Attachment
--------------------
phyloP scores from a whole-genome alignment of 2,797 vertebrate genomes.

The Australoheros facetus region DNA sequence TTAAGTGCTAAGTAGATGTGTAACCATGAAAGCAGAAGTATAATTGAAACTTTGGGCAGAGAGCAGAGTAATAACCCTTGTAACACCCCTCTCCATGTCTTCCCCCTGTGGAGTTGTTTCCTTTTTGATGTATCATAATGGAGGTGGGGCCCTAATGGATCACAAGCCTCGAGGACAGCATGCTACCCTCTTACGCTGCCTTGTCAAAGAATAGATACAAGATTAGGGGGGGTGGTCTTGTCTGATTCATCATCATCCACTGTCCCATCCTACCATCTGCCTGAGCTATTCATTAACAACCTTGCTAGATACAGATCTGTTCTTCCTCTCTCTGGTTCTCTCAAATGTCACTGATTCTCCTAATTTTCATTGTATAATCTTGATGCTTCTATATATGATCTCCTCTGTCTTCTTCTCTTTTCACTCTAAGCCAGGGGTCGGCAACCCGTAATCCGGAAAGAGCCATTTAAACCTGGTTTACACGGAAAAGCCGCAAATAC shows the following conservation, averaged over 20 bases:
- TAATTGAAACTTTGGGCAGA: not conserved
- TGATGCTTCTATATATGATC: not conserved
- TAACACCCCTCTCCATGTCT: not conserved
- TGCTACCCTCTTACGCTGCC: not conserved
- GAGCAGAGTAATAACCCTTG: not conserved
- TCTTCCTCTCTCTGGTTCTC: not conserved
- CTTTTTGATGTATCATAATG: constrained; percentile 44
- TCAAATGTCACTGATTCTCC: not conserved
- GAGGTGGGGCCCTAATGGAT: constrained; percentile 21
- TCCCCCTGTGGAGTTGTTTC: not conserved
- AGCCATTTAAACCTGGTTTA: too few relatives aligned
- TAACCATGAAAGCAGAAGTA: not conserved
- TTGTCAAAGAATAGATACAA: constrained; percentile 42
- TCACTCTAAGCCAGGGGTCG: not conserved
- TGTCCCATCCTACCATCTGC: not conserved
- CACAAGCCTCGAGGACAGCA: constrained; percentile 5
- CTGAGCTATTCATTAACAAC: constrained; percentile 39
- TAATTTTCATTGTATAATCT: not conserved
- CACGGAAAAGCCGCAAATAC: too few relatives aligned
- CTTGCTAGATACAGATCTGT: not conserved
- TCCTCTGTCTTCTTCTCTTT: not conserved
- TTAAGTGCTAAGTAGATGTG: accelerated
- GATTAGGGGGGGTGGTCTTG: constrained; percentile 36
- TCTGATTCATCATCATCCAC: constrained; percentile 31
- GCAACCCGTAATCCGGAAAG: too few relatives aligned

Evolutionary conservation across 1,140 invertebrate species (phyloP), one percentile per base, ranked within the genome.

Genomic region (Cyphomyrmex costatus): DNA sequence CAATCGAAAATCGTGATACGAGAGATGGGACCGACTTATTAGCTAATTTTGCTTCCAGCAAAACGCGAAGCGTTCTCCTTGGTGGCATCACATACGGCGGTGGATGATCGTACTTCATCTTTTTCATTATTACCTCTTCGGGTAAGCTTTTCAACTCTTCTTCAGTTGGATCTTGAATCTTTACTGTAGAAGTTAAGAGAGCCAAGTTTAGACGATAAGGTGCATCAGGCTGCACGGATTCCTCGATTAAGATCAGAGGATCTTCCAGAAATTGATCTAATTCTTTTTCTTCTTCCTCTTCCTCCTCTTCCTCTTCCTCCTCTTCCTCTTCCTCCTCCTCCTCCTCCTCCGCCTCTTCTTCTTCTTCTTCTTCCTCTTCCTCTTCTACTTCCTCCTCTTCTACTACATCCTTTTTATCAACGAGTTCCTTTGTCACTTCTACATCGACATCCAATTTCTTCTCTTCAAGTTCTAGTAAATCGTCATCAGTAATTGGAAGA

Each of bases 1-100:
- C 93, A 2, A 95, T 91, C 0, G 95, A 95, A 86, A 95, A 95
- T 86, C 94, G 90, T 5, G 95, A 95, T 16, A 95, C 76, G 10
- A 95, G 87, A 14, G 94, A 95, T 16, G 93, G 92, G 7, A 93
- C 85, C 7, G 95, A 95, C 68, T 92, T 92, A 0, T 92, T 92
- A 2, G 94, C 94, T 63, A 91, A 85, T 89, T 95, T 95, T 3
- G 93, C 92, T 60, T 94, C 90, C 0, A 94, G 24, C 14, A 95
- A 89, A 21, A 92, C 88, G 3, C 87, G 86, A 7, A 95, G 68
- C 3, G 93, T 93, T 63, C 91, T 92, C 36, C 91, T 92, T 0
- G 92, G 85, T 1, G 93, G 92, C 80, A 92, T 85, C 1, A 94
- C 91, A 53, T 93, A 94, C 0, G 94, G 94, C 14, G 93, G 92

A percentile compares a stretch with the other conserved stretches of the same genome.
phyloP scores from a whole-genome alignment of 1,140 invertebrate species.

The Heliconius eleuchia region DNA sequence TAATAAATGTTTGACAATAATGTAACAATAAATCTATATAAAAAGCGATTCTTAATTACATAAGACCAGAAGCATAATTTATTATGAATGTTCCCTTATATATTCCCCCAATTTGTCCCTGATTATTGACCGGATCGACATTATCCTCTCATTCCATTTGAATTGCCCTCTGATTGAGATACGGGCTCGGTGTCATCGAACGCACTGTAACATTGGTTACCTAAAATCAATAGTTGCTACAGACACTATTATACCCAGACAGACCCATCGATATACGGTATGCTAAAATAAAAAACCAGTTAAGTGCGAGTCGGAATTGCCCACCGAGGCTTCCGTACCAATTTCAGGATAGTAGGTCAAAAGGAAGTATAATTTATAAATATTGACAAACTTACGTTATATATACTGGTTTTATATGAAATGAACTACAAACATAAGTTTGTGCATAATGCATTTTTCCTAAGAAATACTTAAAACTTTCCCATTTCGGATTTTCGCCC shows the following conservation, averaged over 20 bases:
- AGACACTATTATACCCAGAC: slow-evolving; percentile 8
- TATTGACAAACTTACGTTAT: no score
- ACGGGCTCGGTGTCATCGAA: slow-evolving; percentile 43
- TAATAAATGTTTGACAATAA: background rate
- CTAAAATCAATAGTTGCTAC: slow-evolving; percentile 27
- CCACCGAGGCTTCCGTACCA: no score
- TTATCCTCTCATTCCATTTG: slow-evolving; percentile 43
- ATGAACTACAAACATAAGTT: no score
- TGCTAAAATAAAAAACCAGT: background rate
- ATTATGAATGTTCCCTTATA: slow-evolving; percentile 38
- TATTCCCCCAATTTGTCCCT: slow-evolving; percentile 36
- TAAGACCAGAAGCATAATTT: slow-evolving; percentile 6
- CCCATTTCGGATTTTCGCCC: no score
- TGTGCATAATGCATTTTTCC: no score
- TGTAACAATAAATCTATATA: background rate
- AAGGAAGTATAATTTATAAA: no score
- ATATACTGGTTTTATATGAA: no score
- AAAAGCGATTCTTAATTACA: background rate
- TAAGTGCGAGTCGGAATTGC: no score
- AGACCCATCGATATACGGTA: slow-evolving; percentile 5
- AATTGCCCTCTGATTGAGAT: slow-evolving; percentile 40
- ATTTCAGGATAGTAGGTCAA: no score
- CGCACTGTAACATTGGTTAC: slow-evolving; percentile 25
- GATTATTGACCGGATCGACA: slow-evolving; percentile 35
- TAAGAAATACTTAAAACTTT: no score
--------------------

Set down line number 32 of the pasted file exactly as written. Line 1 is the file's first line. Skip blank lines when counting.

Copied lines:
- T 86, C 94, G 90, T 5, G 95, A 95, T 16, A 95, C 76, G 10